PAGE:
Cowboy Trail closure

PART OF THE COWBOY TRAIL by Oakdale remains damaged. Trail users can use nearby Highway 275 to get past the obstruction.

Cyclists, runners, hikers and horseback riders wishing to use parts of the Cowboy Trail that have been closed since the March 2019 flooding will have to wait until at least 2021.

Michelle Stryker, division administrator, planning and programming at the Nebraska Game and Parks Commission, said the Cowboy Trail sustained more than $8 million in damages from the flooding, and several hurdles must be cleared before repairs can begin and ultimately be completed.

Much of the 195-mile, multi-purpose trail spanning from Norfolk to Valentine is still usable, but 170 stretches were damaged in last year’s flooding, resulting in the closure of several segments along the trail.

The stretch of trail between Norfolk and Battle Creek opened up less than two months after the flooding last year. In areas where the trail is still not passable, trailgoers hop on to nearby highways.

There is also structural damage to bridge approaches at O’Neill and Neligh, and the Elkhorn River caused significant erosion on the embankments near Norfolk, Neligh and Oakdale. A century-old box culvert in an embankment near Valentine is failing and causing the trail to collapse.

Areas of the trail that are closed due to washouts or compromised bridges include:

— An approximately 3-mile stretch between Oakdale and Neligh (Homan Street in Oakdale to 525th Avenue in Neligh).

— The entire 9-mile stretch of trail between Neligh and Clearwater.

— A 3.5-mile stretch from the Dry Creek Wildlife Management Area to O’Neill.

— A half-mile stretch south of Valentine over the Niobrara Bridge.

Stryker said Nebraska Game and Parks has been working with the Federal Emergency Management Agency and the Nebraska Emergency Management Agency in coming up with a plan to execute in completing trail repairs.

“It’s a very long process to go through, trying to finalize specific damage,” Stryker said. “Every location that has been damaged on the trail is its own project site.”

It is anticipated that most of the money needed to repair the trail will come from FEMA, but it’s likely that state programs such as the Nebraska Outdoor Recreational Development Act fund will be responsible for contributing to the remaining of the expense.

According to Stryker, there are still funding mechanisms that need to be worked out, and a significant amount of paperwork will have to be filled out and formally approved before any contractors can begin construction on areas of the trail that need fixing. This paperwork is primarily to ensure that specific procedures are being followed.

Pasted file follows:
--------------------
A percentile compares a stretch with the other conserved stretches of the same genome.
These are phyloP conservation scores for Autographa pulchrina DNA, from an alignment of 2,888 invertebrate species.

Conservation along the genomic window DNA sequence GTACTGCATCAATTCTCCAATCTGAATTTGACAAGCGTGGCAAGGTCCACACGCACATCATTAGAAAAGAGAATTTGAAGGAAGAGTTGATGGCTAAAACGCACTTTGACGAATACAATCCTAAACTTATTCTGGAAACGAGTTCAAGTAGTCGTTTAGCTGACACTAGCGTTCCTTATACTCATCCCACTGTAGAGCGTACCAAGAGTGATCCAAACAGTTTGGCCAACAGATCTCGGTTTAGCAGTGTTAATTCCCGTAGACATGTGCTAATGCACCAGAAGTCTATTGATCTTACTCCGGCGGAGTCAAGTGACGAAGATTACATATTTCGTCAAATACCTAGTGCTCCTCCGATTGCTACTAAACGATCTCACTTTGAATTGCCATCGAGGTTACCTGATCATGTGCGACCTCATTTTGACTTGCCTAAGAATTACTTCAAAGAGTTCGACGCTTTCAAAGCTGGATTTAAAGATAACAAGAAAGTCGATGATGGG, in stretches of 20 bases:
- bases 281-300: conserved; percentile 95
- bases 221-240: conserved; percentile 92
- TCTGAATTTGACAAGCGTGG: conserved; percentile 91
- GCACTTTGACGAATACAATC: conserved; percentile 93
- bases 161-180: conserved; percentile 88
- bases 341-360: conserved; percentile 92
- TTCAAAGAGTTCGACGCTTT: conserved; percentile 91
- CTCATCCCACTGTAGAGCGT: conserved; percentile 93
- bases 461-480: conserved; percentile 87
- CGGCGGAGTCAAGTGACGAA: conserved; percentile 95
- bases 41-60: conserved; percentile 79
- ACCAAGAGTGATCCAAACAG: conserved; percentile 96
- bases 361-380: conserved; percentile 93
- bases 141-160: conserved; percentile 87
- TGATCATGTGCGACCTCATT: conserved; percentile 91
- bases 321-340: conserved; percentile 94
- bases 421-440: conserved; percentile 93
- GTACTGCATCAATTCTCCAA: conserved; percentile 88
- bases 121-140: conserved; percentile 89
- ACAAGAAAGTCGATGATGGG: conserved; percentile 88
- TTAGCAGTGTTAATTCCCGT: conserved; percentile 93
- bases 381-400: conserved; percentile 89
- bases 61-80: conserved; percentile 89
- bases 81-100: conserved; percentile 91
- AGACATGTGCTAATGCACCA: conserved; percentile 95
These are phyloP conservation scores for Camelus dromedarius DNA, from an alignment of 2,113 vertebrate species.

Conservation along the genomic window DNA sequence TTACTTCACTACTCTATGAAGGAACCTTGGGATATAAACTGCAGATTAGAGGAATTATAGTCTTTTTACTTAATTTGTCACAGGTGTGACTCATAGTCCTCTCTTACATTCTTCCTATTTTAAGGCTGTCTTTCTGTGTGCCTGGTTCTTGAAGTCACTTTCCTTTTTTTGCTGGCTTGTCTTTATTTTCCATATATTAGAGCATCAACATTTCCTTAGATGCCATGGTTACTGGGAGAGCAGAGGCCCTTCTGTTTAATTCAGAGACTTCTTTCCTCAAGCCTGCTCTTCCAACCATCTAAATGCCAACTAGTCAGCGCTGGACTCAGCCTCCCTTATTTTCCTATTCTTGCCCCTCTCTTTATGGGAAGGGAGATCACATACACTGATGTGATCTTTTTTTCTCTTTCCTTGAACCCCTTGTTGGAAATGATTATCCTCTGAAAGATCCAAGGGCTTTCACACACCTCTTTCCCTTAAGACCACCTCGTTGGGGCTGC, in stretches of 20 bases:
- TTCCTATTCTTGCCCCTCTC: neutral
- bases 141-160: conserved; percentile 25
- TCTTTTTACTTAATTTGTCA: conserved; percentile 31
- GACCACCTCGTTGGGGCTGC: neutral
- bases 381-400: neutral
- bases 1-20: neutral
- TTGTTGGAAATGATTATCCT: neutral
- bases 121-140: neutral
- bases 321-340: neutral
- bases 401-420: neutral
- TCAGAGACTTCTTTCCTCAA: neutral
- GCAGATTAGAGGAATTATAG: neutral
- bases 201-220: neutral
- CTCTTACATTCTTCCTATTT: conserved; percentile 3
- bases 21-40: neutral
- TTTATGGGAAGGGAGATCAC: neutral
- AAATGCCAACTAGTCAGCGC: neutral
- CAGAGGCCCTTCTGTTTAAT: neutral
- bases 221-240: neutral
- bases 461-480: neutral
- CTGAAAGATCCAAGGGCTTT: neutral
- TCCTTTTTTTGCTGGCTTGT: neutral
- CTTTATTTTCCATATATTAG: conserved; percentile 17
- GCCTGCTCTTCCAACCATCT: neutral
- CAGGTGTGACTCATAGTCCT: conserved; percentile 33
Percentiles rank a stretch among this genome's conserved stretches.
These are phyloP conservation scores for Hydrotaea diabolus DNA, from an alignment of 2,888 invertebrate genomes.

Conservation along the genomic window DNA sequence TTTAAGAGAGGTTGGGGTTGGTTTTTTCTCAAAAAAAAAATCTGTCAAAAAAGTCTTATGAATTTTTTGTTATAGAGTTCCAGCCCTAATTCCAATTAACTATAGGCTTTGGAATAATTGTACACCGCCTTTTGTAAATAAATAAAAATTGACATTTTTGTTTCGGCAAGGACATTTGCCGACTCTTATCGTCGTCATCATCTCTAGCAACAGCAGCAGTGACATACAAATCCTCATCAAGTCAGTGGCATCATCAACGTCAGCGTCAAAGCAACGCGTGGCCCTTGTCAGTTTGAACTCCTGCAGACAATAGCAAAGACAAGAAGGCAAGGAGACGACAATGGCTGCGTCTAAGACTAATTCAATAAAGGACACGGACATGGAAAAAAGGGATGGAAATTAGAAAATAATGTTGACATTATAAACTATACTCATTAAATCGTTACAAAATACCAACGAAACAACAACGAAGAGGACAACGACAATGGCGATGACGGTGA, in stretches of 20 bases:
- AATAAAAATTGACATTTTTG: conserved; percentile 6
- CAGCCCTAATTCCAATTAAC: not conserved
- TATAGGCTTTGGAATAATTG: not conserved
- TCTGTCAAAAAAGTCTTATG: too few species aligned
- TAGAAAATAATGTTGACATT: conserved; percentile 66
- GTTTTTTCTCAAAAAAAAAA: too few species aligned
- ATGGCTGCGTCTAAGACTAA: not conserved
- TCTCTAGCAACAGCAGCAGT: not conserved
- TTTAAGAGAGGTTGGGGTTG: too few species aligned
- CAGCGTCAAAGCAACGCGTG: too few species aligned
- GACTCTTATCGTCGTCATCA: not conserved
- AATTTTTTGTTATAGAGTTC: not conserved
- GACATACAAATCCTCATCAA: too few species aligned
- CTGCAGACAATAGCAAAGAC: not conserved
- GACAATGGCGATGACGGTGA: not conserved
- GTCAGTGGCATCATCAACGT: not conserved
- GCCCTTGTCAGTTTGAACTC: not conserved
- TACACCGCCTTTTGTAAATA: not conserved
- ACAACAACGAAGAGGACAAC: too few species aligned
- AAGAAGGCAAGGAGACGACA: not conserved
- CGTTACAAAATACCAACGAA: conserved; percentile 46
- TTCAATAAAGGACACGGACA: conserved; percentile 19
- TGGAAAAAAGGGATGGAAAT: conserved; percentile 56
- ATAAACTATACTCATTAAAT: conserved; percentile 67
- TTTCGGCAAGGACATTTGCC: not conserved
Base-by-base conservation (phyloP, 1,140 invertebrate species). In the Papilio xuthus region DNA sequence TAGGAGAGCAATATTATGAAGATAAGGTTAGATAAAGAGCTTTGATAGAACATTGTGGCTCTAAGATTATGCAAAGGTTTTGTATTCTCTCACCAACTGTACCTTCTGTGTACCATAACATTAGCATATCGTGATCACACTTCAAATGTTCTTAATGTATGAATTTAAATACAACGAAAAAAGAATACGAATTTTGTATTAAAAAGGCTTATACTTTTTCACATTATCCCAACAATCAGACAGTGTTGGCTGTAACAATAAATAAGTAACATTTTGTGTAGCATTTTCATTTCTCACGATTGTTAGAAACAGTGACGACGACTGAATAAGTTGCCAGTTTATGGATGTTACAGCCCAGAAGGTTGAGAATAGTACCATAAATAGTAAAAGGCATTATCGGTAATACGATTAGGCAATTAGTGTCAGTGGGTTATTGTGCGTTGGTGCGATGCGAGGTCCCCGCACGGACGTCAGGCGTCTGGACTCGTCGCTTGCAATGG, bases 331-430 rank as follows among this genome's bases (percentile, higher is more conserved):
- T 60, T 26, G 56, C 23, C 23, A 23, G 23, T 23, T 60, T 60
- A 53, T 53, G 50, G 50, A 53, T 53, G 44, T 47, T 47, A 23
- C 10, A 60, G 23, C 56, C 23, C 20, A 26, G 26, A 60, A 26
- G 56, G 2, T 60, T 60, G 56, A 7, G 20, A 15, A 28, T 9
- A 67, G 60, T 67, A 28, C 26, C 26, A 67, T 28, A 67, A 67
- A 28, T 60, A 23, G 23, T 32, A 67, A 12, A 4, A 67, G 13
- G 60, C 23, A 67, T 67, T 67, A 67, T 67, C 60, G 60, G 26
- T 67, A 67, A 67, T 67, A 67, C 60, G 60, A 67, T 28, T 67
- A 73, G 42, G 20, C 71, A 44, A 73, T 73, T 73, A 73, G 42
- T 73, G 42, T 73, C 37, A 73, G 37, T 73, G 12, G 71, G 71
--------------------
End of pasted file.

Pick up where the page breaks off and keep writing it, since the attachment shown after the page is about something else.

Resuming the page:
“We are doing our best to get the trail open, but looking at a timeline, we won’t be able to get repairs done by this fall or winter like people are hoping for,” Stryker said. “Bridge repairs in specific could take a while, and it’s not a project that can be finished overnight.”

Stryker said the Cowboy Trail has seen a recent uptick in activity during the COVID-19 outbreak as more people are seeking to partake in outdoor activities. Those using the trail are encouraged to use caution using open trail segments and not risk using closed segments, as some are completely impassable.

Plans have been made to expand the Cowboy Trail west of Valentine to Chadron, which would make it the world’s longest rail-trail. Those plans are still in place, but Nebraska Game and Parks is prioritizing repairs of the existing trail before expansion.

The Nebraska Game and Parks Commission has an existing partnership with Chadron regarding the Cowboy Trail expansion, and Stryker said the community has been accepting of the possibility that it will likely be significantly longer before the Cowboy Trail expands west.

“They’re very understanding of there being $8 million in repairs to the existing trail,” Stryker said. “Every community understands the plight of a flood and what that does to you and what it takes away. Communities have been ready for something as significant as the Cowboy Trail to come to their communities, but they’ve been really understanding of the reality of the situation.”

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